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[Meta] What's with all these downvotes on beginner questions?

Haskell on Reddit - Thu, 09/11/2014 - 5:22am

Hello, I've considered myself a member of the Haskell community for well over four years now. What's struck me about the community – since the stumbling start four years ago – is how incredibly warm and welcoming it is. I've always been received with open arms, however dumb I've felt at the time, and people have helped set me straight.

I'd like to keep this quality be one of the pillars of the community. And to a large degree, it is. I don't have any experience with the mailing list, but the IRC channel is really friendly.

However, I've increasingly heard people complain how this subreddit is hostile toward beginners, elitist and other bad things. Recently have I, too, recognised some ways in which beginners get told off. The most recent example is this question on how pattern matching works which at the time of writing has 0 points. The question is polite and friendly, and the author is thankful for the help they get.

I understand it is hard for communities to remain patient with beginners as they grow in size, simply because the beginner section grows fastest of them all. But can we please try to at least not downvote or be unfriendly to beginners?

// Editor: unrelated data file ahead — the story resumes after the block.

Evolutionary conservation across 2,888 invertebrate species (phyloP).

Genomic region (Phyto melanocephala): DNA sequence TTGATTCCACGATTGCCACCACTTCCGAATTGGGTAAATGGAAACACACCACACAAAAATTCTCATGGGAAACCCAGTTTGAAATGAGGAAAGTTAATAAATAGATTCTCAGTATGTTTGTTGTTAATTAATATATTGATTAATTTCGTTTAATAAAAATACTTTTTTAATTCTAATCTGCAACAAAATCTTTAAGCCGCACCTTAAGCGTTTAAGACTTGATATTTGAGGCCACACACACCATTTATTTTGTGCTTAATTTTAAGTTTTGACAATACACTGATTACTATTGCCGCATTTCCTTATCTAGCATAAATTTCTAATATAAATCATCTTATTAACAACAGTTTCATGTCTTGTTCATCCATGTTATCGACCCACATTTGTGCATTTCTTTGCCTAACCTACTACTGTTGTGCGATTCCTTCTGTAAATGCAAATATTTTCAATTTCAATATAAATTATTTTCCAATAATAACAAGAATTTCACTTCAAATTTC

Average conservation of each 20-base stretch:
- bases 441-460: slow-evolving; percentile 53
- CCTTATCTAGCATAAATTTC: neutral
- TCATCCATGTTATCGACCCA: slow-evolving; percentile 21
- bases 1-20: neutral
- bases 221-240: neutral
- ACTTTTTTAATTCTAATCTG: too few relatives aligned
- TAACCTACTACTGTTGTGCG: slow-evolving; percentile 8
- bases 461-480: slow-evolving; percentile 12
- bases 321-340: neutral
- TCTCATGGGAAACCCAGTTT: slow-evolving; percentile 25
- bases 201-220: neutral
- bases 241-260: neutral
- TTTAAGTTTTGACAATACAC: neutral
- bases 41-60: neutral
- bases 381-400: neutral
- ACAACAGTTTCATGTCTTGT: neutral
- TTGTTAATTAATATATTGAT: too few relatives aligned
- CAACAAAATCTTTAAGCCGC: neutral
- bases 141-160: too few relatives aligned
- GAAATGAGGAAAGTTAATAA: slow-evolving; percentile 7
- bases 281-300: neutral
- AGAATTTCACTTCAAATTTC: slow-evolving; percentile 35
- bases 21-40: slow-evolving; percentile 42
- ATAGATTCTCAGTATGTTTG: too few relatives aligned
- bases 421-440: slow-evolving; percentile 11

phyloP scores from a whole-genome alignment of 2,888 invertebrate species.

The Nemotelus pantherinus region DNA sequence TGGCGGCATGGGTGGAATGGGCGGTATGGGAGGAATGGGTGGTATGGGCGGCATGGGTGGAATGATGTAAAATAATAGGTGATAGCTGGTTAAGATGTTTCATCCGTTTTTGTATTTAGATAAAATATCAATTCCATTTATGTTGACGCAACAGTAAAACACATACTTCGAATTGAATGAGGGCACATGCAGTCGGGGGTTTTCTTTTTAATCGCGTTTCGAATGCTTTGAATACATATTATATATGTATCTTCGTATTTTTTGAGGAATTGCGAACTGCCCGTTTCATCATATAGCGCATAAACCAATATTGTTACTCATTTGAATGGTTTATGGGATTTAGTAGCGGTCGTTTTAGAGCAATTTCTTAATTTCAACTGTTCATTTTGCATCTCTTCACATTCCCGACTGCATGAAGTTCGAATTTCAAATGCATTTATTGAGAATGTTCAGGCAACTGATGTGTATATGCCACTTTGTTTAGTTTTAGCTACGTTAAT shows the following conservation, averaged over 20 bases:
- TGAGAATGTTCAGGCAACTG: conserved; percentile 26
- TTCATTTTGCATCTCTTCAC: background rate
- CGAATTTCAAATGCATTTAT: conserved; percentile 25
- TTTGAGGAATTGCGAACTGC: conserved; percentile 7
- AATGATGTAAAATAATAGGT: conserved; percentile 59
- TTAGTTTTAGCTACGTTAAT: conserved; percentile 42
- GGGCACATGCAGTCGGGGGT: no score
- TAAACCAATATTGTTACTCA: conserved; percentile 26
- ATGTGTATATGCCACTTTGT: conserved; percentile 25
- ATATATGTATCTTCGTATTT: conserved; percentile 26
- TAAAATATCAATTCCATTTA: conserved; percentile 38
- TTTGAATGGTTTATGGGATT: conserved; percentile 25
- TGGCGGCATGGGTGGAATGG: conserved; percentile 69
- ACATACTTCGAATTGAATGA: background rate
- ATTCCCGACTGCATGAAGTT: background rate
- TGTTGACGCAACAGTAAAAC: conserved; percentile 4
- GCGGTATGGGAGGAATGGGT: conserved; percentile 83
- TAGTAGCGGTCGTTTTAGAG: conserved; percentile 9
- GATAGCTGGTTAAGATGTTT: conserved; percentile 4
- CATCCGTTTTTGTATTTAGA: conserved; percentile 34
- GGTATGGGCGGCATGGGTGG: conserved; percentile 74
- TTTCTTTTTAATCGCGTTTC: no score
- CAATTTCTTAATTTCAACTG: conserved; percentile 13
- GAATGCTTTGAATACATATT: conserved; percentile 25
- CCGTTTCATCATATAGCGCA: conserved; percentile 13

This subreddit has no rules against beginner questions in submissions. So understandably, beginners will ask here because nobody in /r/learnprogramming knows anything about Haskell. Can we make a collective effort to welcome the beginners with open arms, like I was welcomed four years ago?

As a tutor, I've learned the concept of what I'll for lack of a better word call an "accurate" question. An accurate question is a question that shows a student has understood what they have been told and that they are curious about the ramifications of the concept. Those questions are not necessarily well researched, but they indicate a good learning spirit and they often lead to very interesting discussions.

As a practical example, a student who has just learned about time dilation (i.e. time goes slower as you go faster) might ask "will time go backwards if you go fast enough?" It is a completely unresearched question (the answer is one Google search away) but it shows the student is curious and it shows they have an understanding of the concept of the speed of passage of time decreasing. Follow-up discussions include what it means to go faster than light, what would happen if you would go faster than photons and look back (you'd be seeing "old" photons, in other words travelling back in time?) and why it's impossible to go faster than the speed of light. It's not necessarily a "good" question, but it is an accurate question.